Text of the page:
Enrolling in classes during pregnancy, like a childbirth class, can help the mother and her partner or delivery companion learn what to expect. The more knowledge a mother possesses, the better she can make choices or ask for what she needs during labor and delivery. This is also helpful for those assisting in her delivery, such as family members.

Work With a Midwife or Doula

Pregnant Woman Being Examined At Home By a Midwife

A midwife usually works at a birthing center or the mother’s home for the delivery. A midwife’s care and expertise may reduce a woman’s risk for medical interventions.3 A doula is a childbirth advocate who can help you write your birth plan, meet with you before and after your delivery, and be present in the delivery room if you choose to have your baby at a hospital.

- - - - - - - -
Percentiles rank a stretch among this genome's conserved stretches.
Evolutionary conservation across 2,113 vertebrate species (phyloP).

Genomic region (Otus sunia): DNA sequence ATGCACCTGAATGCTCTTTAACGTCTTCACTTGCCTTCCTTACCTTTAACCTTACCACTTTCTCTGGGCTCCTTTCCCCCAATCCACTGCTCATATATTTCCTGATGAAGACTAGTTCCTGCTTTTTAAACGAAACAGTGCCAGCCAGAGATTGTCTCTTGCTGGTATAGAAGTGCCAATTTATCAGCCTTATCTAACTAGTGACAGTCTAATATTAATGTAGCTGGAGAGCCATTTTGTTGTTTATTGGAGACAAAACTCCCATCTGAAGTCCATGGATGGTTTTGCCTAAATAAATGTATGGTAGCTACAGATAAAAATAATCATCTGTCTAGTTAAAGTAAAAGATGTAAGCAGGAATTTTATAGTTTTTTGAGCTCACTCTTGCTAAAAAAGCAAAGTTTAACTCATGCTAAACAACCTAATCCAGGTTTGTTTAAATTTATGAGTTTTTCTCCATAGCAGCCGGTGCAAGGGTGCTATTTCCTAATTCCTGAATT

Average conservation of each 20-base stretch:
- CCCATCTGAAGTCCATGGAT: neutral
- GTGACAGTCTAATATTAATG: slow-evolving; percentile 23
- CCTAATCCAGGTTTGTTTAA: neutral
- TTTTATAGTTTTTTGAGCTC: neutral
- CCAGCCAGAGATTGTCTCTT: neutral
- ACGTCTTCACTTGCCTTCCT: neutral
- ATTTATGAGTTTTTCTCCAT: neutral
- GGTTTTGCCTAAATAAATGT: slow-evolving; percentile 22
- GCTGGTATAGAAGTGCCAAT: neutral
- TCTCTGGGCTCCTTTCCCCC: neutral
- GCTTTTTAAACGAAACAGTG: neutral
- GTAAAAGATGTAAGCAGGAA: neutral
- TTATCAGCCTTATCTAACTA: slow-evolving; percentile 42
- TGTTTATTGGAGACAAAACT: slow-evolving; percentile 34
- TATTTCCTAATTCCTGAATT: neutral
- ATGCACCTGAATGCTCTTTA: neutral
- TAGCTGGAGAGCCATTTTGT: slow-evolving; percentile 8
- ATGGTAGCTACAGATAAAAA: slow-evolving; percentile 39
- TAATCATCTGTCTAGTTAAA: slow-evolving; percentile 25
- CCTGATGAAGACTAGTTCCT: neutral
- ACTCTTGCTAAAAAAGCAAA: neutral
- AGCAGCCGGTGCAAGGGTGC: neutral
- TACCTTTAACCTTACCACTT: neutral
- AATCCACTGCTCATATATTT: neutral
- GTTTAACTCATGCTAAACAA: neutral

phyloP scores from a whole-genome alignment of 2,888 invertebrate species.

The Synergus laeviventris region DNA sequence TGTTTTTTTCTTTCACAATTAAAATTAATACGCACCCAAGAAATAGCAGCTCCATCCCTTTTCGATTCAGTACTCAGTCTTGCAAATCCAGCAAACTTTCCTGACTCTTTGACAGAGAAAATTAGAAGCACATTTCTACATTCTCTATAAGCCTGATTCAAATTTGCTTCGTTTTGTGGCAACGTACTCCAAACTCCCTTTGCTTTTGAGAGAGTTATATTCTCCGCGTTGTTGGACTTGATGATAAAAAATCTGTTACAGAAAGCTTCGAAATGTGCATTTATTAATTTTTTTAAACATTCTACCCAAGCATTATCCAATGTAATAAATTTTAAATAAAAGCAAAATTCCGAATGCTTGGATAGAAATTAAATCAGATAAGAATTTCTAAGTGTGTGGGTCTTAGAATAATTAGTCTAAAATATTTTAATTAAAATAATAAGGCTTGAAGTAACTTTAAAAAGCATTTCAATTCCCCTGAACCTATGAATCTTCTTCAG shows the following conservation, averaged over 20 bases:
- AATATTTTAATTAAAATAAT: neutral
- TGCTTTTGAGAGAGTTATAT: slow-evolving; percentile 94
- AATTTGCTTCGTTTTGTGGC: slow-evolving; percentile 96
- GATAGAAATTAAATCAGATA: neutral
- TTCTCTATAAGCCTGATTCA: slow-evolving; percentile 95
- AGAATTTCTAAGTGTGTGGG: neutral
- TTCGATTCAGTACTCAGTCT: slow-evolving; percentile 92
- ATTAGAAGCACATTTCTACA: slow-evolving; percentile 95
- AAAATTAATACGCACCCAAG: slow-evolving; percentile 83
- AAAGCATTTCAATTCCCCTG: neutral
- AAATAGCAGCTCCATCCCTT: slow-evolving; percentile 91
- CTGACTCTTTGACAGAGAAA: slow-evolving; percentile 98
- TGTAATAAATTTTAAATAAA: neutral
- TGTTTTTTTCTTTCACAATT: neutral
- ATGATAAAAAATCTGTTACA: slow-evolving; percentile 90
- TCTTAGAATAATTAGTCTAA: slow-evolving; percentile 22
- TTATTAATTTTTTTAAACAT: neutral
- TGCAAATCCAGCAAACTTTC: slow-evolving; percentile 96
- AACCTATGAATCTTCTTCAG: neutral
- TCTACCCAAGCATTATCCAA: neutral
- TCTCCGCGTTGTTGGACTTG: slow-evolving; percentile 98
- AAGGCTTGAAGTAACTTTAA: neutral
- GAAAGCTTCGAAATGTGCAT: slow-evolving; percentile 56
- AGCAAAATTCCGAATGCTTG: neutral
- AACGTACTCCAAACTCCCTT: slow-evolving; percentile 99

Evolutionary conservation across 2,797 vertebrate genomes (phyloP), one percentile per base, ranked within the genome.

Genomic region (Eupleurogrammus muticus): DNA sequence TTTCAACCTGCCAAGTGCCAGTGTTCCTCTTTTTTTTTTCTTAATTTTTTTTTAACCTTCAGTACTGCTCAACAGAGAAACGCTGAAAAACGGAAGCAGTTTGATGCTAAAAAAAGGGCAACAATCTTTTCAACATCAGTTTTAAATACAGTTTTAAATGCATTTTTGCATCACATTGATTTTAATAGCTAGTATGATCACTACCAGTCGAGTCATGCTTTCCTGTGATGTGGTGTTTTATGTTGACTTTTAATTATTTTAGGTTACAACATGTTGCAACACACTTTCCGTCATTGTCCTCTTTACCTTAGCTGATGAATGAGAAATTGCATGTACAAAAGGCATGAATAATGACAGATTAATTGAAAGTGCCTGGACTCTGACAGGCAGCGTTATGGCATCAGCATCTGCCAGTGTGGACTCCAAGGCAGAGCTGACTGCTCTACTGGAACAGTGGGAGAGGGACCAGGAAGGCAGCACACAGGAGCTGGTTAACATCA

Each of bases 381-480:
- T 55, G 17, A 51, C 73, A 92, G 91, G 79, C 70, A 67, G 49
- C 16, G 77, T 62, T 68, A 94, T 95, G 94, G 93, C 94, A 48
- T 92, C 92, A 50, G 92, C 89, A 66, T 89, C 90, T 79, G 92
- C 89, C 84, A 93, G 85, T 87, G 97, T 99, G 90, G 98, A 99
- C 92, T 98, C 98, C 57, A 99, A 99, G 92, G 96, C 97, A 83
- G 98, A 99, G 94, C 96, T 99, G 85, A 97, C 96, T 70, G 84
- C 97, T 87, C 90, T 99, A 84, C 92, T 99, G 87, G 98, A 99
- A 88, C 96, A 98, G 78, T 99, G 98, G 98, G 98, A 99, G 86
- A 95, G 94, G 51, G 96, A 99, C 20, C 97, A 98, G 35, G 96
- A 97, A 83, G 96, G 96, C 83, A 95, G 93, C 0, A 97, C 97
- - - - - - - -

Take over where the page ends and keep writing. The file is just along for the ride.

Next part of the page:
Some of these medical interventions are more common than others. By having a better understanding of each, we hope that you feel more prepared and more confident for your birthing day.

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Kristen v.H. Middleton is a Clinical Psychologist in training (PsyD), a Yale University graduate, former school teacher and administrator, turned stay-at-home mom. She lives with her husband and children in… Read more